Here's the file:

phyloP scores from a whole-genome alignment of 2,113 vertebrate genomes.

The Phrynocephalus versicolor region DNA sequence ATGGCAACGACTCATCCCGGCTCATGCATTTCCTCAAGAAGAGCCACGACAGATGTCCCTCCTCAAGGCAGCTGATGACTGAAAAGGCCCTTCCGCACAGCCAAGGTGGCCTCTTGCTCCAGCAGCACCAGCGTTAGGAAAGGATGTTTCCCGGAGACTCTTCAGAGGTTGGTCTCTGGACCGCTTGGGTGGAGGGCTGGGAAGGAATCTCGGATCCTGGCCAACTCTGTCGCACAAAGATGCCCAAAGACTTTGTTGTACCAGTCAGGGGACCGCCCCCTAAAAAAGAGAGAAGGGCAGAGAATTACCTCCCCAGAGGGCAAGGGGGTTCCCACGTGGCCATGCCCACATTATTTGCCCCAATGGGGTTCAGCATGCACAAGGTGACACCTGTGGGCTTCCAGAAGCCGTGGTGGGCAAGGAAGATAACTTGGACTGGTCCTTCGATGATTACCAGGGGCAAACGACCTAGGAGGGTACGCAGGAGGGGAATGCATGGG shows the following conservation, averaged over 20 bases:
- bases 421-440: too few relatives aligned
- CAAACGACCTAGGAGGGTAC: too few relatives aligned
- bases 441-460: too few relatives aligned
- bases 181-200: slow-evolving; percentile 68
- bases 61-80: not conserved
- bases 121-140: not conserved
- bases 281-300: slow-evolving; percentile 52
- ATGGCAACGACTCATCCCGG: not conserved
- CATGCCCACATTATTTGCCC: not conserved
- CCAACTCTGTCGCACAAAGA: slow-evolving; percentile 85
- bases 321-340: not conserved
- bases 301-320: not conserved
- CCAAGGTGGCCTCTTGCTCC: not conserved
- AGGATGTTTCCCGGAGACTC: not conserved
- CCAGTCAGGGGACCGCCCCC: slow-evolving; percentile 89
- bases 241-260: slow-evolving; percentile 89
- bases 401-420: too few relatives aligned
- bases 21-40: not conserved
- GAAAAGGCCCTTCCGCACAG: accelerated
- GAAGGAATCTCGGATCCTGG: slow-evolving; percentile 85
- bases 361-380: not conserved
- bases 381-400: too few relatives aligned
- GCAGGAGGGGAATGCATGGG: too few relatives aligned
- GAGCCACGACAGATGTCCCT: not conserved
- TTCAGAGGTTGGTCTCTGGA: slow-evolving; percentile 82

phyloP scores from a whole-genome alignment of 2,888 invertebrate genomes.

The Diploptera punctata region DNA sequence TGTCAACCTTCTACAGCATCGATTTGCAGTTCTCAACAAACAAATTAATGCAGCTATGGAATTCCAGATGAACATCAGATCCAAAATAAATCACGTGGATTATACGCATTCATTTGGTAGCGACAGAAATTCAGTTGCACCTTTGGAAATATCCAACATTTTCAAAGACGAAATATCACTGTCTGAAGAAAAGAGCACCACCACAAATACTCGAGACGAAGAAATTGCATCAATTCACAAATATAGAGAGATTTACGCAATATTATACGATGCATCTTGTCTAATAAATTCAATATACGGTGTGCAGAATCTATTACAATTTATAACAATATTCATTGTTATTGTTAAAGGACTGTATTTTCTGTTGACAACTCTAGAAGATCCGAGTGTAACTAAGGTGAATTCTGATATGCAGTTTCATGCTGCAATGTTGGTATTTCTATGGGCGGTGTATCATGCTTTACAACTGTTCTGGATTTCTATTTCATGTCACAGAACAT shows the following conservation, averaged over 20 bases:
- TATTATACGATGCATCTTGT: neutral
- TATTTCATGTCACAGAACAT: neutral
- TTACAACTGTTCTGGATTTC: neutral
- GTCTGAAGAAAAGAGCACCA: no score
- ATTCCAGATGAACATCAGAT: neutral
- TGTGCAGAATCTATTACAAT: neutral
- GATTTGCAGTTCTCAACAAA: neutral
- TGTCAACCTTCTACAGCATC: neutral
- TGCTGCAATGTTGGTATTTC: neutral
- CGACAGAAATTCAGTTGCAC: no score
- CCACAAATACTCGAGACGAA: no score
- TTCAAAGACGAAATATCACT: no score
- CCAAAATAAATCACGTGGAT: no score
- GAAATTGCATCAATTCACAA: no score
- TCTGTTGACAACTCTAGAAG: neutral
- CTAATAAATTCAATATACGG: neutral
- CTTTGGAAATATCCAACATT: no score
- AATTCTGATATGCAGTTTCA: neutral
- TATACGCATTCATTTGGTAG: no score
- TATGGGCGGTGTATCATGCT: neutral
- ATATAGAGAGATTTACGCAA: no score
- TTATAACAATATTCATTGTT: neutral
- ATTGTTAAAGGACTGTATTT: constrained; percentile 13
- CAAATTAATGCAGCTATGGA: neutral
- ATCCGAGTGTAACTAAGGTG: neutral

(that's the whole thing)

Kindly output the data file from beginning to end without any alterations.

phyloP scores from a whole-genome alignment of 2,113 vertebrate genomes.

The Phrynocephalus versicolor region DNA sequence ATGGCAACGACTCATCCCGGCTCATGCATTTCCTCAAGAAGAGCCACGACAGATGTCCCTCCTCAAGGCAGCTGATGACTGAAAAGGCCCTTCCGCACAGCCAAGGTGGCCTCTTGCTCCAGCAGCACCAGCGTTAGGAAAGGATGTTTCCCGGAGACTCTTCAGAGGTTGGTCTCTGGACCGCTTGGGTGGAGGGCTGGGAAGGAATCTCGGATCCTGGCCAACTCTGTCGCACAAAGATGCCCAAAGACTTTGTTGTACCAGTCAGGGGACCGCCCCCTAAAAAAGAGAGAAGGGCAGAGAATTACCTCCCCAGAGGGCAAGGGGGTTCCCACGTGGCCATGCCCACATTATTTGCCCCAATGGGGTTCAGCATGCACAAGGTGACACCTGTGGGCTTCCAGAAGCCGTGGTGGGCAAGGAAGATAACTTGGACTGGTCCTTCGATGATTACCAGGGGCAAACGACCTAGGAGGGTACGCAGGAGGGGAATGCATGGG shows the following conservation, averaged over 20 bases:
- bases 421-440: too few relatives aligned
- CAAACGACCTAGGAGGGTAC: too few relatives aligned
- bases 441-460: too few relatives aligned
- bases 181-200: slow-evolving; percentile 68
- bases 61-80: not conserved
- bases 121-140: not conserved
- bases 281-300: slow-evolving; percentile 52
- ATGGCAACGACTCATCCCGG: not conserved
- CATGCCCACATTATTTGCCC: not conserved
- CCAACTCTGTCGCACAAAGA: slow-evolving; percentile 85
- bases 321-340: not conserved
- bases 301-320: not conserved
- CCAAGGTGGCCTCTTGCTCC: not conserved
- AGGATGTTTCCCGGAGACTC: not conserved
- CCAGTCAGGGGACCGCCCCC: slow-evolving; percentile 89
- bases 241-260: slow-evolving; percentile 89
- bases 401-420: too few relatives aligned
- bases 21-40: not conserved
- GAAAAGGCCCTTCCGCACAG: accelerated
- GAAGGAATCTCGGATCCTGG: slow-evolving; percentile 85
- bases 361-380: not conserved
- bases 381-400: too few relatives aligned
- GCAGGAGGGGAATGCATGGG: too few relatives aligned
- GAGCCACGACAGATGTCCCT: not conserved
- TTCAGAGGTTGGTCTCTGGA: slow-evolving; percentile 82

phyloP scores from a whole-genome alignment of 2,888 invertebrate genomes.

The Diploptera punctata region DNA sequence TGTCAACCTTCTACAGCATCGATTTGCAGTTCTCAACAAACAAATTAATGCAGCTATGGAATTCCAGATGAACATCAGATCCAAAATAAATCACGTGGATTATACGCATTCATTTGGTAGCGACAGAAATTCAGTTGCACCTTTGGAAATATCCAACATTTTCAAAGACGAAATATCACTGTCTGAAGAAAAGAGCACCACCACAAATACTCGAGACGAAGAAATTGCATCAATTCACAAATATAGAGAGATTTACGCAATATTATACGATGCATCTTGTCTAATAAATTCAATATACGGTGTGCAGAATCTATTACAATTTATAACAATATTCATTGTTATTGTTAAAGGACTGTATTTTCTGTTGACAACTCTAGAAGATCCGAGTGTAACTAAGGTGAATTCTGATATGCAGTTTCATGCTGCAATGTTGGTATTTCTATGGGCGGTGTATCATGCTTTACAACTGTTCTGGATTTCTATTTCATGTCACAGAACAT shows the following conservation, averaged over 20 bases:
- TATTATACGATGCATCTTGT: neutral
- TATTTCATGTCACAGAACAT: neutral
- TTACAACTGTTCTGGATTTC: neutral
- GTCTGAAGAAAAGAGCACCA: no score
- ATTCCAGATGAACATCAGAT: neutral
- TGTGCAGAATCTATTACAAT: neutral
- GATTTGCAGTTCTCAACAAA: neutral
- TGTCAACCTTCTACAGCATC: neutral
- TGCTGCAATGTTGGTATTTC: neutral
- CGACAGAAATTCAGTTGCAC: no score
- CCACAAATACTCGAGACGAA: no score
- TTCAAAGACGAAATATCACT: no score
- CCAAAATAAATCACGTGGAT: no score
- GAAATTGCATCAATTCACAA: no score
- TCTGTTGACAACTCTAGAAG: neutral
- CTAATAAATTCAATATACGG: neutral
- CTTTGGAAATATCCAACATT: no score
- AATTCTGATATGCAGTTTCA: neutral
- TATACGCATTCATTTGGTAG: no score
- TATGGGCGGTGTATCATGCT: neutral
- ATATAGAGAGATTTACGCAA: no score
- TTATAACAATATTCATTGTT: neutral
- ATTGTTAAAGGACTGTATTT: constrained; percentile 13
- CAAATTAATGCAGCTATGGA: neutral
- ATCCGAGTGTAACTAAGGTG: neutral